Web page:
Thabo Mbeki's mother dies at 98Comment on this story
Johannesburg - Former president Thabo Mbeki's 98-year-old mother Epainette has died, the SABC reported on Saturday.
The Mbeki family confirmed that the matriarch had died at a private hospital in East London in the Eastern Cape, the national broadcaster reported.
She was admitted to hospital two weeks ago for medical observation after she experienced respiratory problems.
Epainette Mbeki was born in February 1916 in Mangoloaneng at Mount Fletcher, Transkei.
She taught at the Taylor Street Secondary School after being educated at the Mariazell Mission, the Lovedale Teachers college and graduating from the Adams College in Durban.
She taught with Govan Mbeki, whom she later married. In 1937, Epainette Mbeki became the second black woman to join the Communist Party of SA, after Josie Palmer.
She then became an active member of the liberation movement in Durban.
She married Govan in 1940 and moved to the Transkei where the family set up a trading store in the Idutywa district.
The store earned the family a living and was run by Epainette Mbeki after her husband became involved in national politics.
The couple had four children, Linda, Thabo, Moeletsi and Jama. Epainette Mbeki raised them and contributed to her husband's newspaper, Inkundla ya Bantu. Epainette Mbeki was also a founding member of the National African Chamber of Commerce.
After Govan was sentenced to life imprisonment at the Rivonia Treason Trial, Epainette's children Thabo, Moeletsi and Jama went into exile. She remained at Mbeluweni and kept the store open. She was continuously harassed by the authorities.
She moved to Ncgingwane in 1974, closer to the town of Dutywa where she continued to work as an activist for social upliftment and re-opened the family shop.
She continued to work toward uplifting her community until her death, supervising her many projects and giving advice to those who sought it.
In her later years, Epainette Mbeki - by then affectionately known as MaMbeki - ran a beadwork and sewing programme in her community.
SPEAKING UP FOR DEMOCRACY
After the ANC's elective conference in Polokwane in 2007, when her son Thabo Mbeki was ousted as the president of the party, an opinion piece attributed to Epainette Mbeki appeared in the Sunday Times.
In it, she bemoaned the treatment of the then president, saying the country was on the verge of a “mighty upheaval”.
“And South Africa today is on the verge of a mighty upheaval that, if left unchecked, might set back all the gains our fledgling democracy has hitherto achieved on all fronts.
“A very ugly prospect has appeared.
“The main horror is the attitude toward the presidency. A section of the public is bent on destroying the respectability of the office and besmirches the president's name with all the vitriol reserved for enemies of the ANC,” the piece read.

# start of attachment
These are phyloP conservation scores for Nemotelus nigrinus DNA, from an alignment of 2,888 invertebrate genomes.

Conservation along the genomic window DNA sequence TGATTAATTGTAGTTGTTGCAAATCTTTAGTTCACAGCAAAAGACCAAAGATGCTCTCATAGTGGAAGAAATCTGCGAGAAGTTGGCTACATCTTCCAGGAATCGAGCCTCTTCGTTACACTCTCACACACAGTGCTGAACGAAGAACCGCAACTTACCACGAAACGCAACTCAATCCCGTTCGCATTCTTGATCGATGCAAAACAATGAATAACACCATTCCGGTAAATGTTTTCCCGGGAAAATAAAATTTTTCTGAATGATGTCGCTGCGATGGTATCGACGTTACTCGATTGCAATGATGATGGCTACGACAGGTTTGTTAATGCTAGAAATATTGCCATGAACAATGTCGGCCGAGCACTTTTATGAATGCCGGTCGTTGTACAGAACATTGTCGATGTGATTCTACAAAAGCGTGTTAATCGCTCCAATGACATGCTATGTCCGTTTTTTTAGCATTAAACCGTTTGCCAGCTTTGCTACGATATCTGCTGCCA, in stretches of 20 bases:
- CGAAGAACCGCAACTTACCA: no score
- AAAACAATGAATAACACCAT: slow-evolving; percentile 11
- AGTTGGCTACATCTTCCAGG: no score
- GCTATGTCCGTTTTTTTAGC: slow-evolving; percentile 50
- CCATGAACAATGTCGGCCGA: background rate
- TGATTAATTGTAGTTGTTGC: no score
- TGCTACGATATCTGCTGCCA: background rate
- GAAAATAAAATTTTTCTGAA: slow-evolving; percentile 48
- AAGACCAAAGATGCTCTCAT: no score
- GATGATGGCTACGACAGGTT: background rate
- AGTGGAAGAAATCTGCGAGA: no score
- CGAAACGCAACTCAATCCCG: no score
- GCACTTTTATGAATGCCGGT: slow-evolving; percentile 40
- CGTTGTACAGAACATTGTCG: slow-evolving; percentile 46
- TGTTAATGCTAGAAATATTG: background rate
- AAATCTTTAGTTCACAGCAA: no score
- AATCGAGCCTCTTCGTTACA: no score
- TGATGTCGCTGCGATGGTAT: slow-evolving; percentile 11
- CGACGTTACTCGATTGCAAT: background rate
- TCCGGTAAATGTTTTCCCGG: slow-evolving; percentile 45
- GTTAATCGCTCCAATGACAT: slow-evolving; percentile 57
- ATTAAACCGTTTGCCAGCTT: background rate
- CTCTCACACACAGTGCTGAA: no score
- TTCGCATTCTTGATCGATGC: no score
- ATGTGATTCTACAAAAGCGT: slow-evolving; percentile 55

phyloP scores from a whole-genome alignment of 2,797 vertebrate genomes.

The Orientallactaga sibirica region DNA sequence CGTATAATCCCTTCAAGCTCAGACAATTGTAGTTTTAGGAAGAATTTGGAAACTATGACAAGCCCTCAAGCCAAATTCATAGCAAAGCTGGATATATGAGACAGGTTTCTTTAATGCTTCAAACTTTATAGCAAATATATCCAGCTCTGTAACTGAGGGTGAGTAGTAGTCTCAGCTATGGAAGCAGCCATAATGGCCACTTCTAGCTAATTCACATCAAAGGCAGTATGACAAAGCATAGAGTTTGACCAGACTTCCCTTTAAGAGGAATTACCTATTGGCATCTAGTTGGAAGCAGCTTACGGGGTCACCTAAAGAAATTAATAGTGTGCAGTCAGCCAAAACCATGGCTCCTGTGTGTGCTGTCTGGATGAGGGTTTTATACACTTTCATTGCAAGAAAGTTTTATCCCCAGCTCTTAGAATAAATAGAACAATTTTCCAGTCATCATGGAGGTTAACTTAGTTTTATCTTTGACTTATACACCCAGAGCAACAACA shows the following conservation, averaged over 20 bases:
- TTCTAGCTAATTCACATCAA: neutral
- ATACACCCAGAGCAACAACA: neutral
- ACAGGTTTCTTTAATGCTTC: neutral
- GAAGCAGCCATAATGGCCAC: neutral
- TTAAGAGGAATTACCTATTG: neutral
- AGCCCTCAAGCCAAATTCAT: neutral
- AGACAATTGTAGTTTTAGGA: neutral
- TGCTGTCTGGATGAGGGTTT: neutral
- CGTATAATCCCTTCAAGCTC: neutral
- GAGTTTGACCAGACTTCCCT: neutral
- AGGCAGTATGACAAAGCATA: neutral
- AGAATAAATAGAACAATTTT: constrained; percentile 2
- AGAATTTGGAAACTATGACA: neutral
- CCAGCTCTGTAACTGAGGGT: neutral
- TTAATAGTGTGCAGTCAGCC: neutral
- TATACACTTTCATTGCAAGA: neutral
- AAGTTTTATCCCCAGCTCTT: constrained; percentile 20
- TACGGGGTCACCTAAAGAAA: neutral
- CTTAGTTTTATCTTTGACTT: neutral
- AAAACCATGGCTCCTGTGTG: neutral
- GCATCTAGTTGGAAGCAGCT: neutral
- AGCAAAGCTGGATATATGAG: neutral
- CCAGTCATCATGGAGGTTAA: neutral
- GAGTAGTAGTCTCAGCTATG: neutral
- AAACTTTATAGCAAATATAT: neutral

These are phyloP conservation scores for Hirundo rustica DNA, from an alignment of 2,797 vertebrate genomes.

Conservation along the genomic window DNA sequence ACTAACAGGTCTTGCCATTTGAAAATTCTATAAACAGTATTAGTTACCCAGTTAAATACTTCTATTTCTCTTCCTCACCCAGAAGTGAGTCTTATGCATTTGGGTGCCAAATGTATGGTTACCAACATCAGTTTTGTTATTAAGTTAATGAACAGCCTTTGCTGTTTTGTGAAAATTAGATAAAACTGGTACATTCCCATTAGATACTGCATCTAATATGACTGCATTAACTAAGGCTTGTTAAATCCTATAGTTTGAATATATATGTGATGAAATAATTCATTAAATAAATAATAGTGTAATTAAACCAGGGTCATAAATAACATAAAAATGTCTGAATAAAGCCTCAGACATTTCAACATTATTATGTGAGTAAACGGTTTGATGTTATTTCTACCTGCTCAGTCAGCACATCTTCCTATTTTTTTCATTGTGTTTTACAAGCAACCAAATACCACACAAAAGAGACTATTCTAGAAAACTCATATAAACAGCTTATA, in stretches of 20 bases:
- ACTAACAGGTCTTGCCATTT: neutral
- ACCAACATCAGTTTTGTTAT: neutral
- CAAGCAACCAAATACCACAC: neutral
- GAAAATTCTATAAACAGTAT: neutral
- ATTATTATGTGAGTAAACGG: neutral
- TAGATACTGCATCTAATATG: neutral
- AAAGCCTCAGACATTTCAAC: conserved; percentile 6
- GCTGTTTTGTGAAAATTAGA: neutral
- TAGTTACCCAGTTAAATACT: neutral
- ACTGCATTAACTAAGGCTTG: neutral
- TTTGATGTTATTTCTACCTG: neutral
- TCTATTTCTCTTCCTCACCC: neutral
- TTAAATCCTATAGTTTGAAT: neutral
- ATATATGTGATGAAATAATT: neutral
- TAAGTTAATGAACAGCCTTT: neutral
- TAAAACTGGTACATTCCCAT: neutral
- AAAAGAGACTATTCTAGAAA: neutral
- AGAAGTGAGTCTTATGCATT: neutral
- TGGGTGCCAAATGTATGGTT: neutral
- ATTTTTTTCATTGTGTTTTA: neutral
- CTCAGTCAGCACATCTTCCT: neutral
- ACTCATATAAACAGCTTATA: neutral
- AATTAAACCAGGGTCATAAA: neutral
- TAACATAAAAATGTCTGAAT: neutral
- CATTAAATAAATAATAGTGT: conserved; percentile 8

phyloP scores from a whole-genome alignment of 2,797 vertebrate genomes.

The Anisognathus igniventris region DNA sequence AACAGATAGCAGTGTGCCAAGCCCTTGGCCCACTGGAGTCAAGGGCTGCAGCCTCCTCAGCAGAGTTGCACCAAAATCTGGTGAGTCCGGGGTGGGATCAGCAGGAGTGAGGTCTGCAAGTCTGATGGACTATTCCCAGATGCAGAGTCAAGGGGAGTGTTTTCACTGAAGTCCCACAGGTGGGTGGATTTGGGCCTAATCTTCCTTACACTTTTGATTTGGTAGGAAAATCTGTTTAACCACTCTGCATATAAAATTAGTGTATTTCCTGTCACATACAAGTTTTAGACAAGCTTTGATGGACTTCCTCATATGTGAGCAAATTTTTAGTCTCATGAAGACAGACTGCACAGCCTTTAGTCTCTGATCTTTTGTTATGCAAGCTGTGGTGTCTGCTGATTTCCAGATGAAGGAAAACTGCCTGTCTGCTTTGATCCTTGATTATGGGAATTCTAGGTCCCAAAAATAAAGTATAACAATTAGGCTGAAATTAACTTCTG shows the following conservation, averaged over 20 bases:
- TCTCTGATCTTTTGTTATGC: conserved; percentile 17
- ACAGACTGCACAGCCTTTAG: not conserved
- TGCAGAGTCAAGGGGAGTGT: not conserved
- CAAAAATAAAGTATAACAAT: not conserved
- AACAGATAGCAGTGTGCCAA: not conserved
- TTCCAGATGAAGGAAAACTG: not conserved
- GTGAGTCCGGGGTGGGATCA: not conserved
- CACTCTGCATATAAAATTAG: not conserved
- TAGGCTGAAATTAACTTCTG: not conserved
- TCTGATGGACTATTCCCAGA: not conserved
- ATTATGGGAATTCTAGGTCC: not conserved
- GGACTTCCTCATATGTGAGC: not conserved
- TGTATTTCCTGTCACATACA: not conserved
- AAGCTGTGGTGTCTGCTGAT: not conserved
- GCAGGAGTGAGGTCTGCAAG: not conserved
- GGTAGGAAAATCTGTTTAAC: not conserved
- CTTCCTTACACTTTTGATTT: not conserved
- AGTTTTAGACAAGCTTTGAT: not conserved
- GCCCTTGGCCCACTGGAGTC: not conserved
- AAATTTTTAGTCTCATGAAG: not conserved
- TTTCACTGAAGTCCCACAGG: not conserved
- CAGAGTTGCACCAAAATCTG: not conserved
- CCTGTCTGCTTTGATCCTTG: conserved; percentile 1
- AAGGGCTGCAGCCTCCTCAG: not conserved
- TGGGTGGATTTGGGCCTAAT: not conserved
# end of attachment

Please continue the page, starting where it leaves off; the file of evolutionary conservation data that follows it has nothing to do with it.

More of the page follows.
Epainette Mbeki said the country needed a completely new Constitution and called for the revision of the country's electoral system - a view shared by a later break-away party from the ANC, composed mostly of Thabo Mbeki supporters.
“Individual members of Parliament should be elected directly by citizens at polling stations in relevant, direct constituencies; and the party system should be abolished. It is deviant and people feel cheated. At present MPs are not accountable to the public.”
She also said Luthuli House, the ANC headquarters, should be disbanded.
“Luthuli House and what it stands for is a spoke in the wheel of progress; it is redundant.”
The piece unleashed a host of criticism from Thabo Mbeki's detractors, with the Young Communist League even questioning whether she had written it at all.
She later made headlines again when she attended a Congress of the People meeting - the party formed after a split in the ANC due to Thabo Mbeki's removal from office by the party's post-Polokwane leadership.
After Thabo Mbeki's removal from office, Epainette Mbeki reportedly said she held no ill-feelings toward his ousters, saying life was too short to harbour ill will.
In a September 2012 interview with The Star newspaper, Epainette Mbeki said she knew her cellphone number off by heart, enjoyed reading newspapers daily and watching television news.
Over the years, she also continued to make comments about politics.
In November 2012, ahead of the ANC's Mangaung elective conference, The Times newspaper reported that Epainette Mebki had said President Jacob Zuma was the better choice though he may be too “easy going”.
“He is easy going and at times fails to make his own decisions,” she told the paper.
She said that she did not have confidence in his alternative, Kgalema Motlanthe - then the country's deputy president - deeming him a “difficult character to understand”.
In the build-up to the 2014 general elections, Epainette Mbeki was visited by Economic Freedom Fighters' leader Julius Malema who apologised to her saying the ANC had replaced her son with “nothing”.
In April this year, the City Press reported that Epainette Mbeki had responded by saying: “I am very pleased that Juju is here and am sure the youth is also here, it's my main worry. Thank you for calling.”
Epainette Mbeki also told the newspaper at the time that her life still belonged “to the people”.
“People come here early in the mornings to ask for my advice and counsel, which I give wholeheartedly.”
She said that her two surviving children, Thabo Mbeki and Moeletsi Mbeki would contact her when they needed advice.
“They are grown men. They are very busy and I am also busy. But they always call every now and then when they want advice from their mother,” Epainette Mbeki said.